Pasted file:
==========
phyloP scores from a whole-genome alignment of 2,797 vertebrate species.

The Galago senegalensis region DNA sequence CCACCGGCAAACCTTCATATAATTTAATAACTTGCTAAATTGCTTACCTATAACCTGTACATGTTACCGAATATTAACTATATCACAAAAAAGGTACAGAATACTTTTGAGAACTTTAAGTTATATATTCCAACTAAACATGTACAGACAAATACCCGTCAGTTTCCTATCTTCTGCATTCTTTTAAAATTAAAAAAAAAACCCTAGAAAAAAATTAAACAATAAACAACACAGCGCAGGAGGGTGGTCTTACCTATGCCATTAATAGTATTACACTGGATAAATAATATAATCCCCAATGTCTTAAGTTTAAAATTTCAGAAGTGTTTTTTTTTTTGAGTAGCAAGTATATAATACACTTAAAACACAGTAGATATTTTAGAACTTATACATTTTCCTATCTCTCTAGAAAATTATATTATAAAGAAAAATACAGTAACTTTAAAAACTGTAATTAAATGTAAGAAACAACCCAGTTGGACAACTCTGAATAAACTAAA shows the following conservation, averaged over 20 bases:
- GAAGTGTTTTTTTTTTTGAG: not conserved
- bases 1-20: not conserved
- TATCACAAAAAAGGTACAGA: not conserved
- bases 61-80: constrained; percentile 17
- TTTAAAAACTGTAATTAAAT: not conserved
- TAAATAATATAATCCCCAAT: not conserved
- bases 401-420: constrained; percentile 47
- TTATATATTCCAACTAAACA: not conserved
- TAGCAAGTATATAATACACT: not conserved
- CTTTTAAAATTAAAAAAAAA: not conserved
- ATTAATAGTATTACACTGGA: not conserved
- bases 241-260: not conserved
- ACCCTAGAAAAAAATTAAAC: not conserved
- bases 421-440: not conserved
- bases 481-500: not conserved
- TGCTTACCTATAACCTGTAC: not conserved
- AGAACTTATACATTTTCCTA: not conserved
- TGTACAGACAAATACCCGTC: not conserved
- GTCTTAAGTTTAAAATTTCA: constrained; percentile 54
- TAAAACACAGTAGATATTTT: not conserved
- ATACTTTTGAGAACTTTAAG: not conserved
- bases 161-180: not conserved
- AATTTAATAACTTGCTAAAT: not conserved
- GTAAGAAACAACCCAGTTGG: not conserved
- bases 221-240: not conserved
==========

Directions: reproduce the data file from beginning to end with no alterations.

phyloP scores from a whole-genome alignment of 2,797 vertebrate species.

The Galago senegalensis region DNA sequence CCACCGGCAAACCTTCATATAATTTAATAACTTGCTAAATTGCTTACCTATAACCTGTACATGTTACCGAATATTAACTATATCACAAAAAAGGTACAGAATACTTTTGAGAACTTTAAGTTATATATTCCAACTAAACATGTACAGACAAATACCCGTCAGTTTCCTATCTTCTGCATTCTTTTAAAATTAAAAAAAAAACCCTAGAAAAAAATTAAACAATAAACAACACAGCGCAGGAGGGTGGTCTTACCTATGCCATTAATAGTATTACACTGGATAAATAATATAATCCCCAATGTCTTAAGTTTAAAATTTCAGAAGTGTTTTTTTTTTTGAGTAGCAAGTATATAATACACTTAAAACACAGTAGATATTTTAGAACTTATACATTTTCCTATCTCTCTAGAAAATTATATTATAAAGAAAAATACAGTAACTTTAAAAACTGTAATTAAATGTAAGAAACAACCCAGTTGGACAACTCTGAATAAACTAAA shows the following conservation, averaged over 20 bases:
- GAAGTGTTTTTTTTTTTGAG: not conserved
- bases 1-20: not conserved
- TATCACAAAAAAGGTACAGA: not conserved
- bases 61-80: constrained; percentile 17
- TTTAAAAACTGTAATTAAAT: not conserved
- TAAATAATATAATCCCCAAT: not conserved
- bases 401-420: constrained; percentile 47
- TTATATATTCCAACTAAACA: not conserved
- TAGCAAGTATATAATACACT: not conserved
- CTTTTAAAATTAAAAAAAAA: not conserved
- ATTAATAGTATTACACTGGA: not conserved
- bases 241-260: not conserved
- ACCCTAGAAAAAAATTAAAC: not conserved
- bases 421-440: not conserved
- bases 481-500: not conserved
- TGCTTACCTATAACCTGTAC: not conserved
- AGAACTTATACATTTTCCTA: not conserved
- TGTACAGACAAATACCCGTC: not conserved
- GTCTTAAGTTTAAAATTTCA: constrained; percentile 54
- TAAAACACAGTAGATATTTT: not conserved
- ATACTTTTGAGAACTTTAAG: not conserved
- bases 161-180: not conserved
- AATTTAATAACTTGCTAAAT: not conserved
- GTAAGAAACAACCCAGTTGG: not conserved
- bases 221-240: not conserved